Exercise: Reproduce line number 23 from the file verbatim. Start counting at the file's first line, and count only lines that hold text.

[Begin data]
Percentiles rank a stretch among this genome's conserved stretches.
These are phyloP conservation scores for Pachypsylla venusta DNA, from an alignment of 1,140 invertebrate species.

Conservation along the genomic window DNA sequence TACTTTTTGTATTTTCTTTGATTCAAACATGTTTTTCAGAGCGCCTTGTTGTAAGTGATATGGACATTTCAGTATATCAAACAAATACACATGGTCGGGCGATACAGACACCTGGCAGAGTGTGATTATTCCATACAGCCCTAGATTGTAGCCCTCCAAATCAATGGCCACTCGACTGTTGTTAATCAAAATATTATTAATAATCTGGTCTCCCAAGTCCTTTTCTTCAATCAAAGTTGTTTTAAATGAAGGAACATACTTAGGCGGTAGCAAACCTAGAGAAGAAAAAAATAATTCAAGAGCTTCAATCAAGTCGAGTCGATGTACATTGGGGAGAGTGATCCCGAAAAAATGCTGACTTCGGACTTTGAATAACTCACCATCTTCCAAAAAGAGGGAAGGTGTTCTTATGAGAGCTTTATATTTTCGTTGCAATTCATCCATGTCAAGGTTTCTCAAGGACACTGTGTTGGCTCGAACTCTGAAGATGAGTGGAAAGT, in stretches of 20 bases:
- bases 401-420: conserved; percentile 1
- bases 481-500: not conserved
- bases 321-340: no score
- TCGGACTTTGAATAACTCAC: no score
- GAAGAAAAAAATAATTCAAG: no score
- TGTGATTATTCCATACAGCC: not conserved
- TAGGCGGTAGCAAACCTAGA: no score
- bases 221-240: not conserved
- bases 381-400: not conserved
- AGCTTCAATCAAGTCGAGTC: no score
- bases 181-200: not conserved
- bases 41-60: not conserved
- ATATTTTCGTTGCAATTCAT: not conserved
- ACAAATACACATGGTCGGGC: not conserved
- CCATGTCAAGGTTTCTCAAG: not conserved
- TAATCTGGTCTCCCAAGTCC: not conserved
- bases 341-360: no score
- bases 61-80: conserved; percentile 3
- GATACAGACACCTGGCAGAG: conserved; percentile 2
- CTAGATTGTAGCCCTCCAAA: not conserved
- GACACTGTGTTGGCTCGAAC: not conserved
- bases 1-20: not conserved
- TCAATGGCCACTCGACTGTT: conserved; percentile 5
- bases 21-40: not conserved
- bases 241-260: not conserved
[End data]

- CTAGATTGTAGCCCTCCAAA: not conserved